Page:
In those years, it seemed natural to believe everything I was told, and I did take things literally. In that, I was no exception. Pretty much everyone I knew did the same thing, and I’m not just talking about the kids. Most of the adults I knew did, too. Some people still do. Remember all of those Christmas cards people used to send with idealized scenes of the manger and the stable, ironically, contradictorily depicting it as simultaneously both ethereal and shoddy? Broken down, open to the weather. Usually a nighttime snowy scene with shepherds, and sheep, and lavishly berobed Magi in flowing garments, bearing gifts of gold, frankincense and myrrh, even though the Feast of the Epiphany, when the Magi actually were supposed to have arrived, didn’t take place until January 6th. Oddly, I thought, nobody ever looked cold, or uncomfortable, or particularly concerned that this young woman was giving birth surrounded by a bunch of farm animals. Not the most hygienic of places to give birth to the Savior of the world.
So, that was then. But what of now? I live in a different world at this point. It’s true that my partner and I still have a tree, one actually more elaborately decorated than any I ever knew as a kid. And there’s lots of good food, which I eat too much of, and try to burn the calories off at the gym each day. My partner is a terrific cook, so it’s hard to resist. We give gifts, and we make dinner for friends, some of whom we only get to visit with once a year, and we generally have a really nice time. Admittedly, there’s no snow here in Southern California, but we consider ourselves lucky if we have cool, rainy weather, which we’ve had a good amount of so far this season. And of course, there’s music. I love all the singing (well, except for some of the really inane songs that were so popular back in the 50’s and the 60’s that they still play: “I saw Mommy Kissing Santa Claus” – really?). No, I’m much more attracted to the old standbys, by which I mostly mean the traditional carols.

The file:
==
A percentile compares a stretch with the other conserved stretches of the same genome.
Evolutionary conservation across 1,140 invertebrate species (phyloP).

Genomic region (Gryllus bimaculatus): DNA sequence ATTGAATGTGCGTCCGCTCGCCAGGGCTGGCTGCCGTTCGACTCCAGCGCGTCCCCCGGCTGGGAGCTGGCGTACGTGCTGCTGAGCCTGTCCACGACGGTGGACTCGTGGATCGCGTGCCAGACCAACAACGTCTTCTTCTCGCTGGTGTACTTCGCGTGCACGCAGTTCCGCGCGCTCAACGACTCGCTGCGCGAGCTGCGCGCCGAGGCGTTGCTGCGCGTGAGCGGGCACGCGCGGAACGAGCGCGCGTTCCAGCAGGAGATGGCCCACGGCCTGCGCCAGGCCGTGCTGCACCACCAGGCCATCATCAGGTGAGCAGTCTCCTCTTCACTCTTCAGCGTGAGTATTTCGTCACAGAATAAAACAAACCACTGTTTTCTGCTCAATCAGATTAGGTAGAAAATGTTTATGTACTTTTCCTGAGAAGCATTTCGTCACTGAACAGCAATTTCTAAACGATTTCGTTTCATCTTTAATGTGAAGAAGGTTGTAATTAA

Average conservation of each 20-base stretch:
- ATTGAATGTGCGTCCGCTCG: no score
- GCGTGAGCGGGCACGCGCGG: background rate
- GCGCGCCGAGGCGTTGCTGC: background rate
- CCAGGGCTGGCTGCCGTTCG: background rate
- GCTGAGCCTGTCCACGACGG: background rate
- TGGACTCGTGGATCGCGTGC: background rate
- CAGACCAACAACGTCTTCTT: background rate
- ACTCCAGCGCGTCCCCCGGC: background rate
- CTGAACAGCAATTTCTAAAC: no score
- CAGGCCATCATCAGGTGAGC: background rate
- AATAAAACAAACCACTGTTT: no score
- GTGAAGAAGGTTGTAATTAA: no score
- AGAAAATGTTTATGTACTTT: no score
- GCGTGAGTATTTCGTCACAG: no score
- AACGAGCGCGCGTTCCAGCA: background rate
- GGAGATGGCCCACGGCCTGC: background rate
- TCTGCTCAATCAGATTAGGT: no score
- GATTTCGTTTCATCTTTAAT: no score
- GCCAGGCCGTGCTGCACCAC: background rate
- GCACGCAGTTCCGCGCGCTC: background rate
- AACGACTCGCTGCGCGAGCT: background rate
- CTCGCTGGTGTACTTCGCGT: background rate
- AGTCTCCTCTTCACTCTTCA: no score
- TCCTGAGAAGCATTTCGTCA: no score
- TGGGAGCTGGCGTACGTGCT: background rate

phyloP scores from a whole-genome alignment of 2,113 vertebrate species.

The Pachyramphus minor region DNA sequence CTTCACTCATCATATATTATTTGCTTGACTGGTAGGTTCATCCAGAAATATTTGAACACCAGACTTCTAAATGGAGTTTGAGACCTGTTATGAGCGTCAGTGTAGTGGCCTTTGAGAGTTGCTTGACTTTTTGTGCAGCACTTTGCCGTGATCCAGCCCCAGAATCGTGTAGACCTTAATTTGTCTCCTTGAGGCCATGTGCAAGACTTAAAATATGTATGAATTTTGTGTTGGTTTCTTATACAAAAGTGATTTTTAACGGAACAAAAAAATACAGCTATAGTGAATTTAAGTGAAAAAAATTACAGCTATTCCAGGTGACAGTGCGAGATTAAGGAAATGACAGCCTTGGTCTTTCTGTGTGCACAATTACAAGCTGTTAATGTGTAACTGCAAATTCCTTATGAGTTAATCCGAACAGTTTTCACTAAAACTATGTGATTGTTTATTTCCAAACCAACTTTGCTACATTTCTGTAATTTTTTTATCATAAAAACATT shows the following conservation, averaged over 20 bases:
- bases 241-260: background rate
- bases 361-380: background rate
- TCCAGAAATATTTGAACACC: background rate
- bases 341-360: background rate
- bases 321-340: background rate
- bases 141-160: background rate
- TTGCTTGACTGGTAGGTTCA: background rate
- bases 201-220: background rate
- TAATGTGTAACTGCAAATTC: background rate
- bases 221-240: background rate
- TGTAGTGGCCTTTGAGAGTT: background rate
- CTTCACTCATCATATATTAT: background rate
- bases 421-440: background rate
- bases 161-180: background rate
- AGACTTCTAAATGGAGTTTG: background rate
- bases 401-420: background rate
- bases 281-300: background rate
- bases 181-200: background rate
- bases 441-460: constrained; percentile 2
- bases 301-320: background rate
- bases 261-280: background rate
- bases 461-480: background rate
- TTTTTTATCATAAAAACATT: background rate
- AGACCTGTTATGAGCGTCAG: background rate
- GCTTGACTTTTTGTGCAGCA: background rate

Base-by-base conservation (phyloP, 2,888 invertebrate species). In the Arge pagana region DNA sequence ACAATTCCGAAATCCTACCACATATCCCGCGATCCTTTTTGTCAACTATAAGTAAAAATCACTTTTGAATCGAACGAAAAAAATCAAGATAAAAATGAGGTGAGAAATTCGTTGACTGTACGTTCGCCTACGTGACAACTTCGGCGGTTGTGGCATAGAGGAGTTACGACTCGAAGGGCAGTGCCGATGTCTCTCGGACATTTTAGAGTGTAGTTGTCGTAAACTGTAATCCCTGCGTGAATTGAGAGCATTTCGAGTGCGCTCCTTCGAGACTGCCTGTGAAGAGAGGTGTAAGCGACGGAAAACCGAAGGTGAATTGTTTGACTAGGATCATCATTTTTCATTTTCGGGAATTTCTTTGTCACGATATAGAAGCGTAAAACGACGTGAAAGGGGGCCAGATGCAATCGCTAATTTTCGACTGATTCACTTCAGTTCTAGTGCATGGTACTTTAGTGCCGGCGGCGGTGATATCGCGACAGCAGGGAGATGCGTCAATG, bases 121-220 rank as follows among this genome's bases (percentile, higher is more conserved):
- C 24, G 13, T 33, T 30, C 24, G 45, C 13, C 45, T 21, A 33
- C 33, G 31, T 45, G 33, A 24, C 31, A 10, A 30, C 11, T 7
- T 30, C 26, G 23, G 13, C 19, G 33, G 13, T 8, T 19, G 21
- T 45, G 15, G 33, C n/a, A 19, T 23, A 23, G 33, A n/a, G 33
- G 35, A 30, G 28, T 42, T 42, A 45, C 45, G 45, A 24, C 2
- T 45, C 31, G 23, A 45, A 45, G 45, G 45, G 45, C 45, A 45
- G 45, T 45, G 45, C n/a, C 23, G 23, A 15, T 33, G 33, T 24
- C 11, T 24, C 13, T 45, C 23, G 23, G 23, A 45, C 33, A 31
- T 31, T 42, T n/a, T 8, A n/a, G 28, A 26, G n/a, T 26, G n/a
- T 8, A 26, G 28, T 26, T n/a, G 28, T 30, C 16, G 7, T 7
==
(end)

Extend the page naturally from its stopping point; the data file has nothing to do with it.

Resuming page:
But I don’t take them literally anymore. I don’t take much of anything related to spirituality literally. The point is it’s all symbolic, and to imagine a God-child born to an earthly mother (in a stable or not), who had conceived Him immaculately, which is to say, asexually, impregnated by the word of a visiting angel, all this seems a little much. Far better to think of it as referencing a kind of beginning, a new birth if you will, of higher consciousness within each person. The angels we have heard on high are our own higher power speaking to us, implanting notions of elevated awareness within ourselves. That’s the birth we ought to be celebrating, since it’s an actual possibility, one that each of us can work to bring about in our own lives.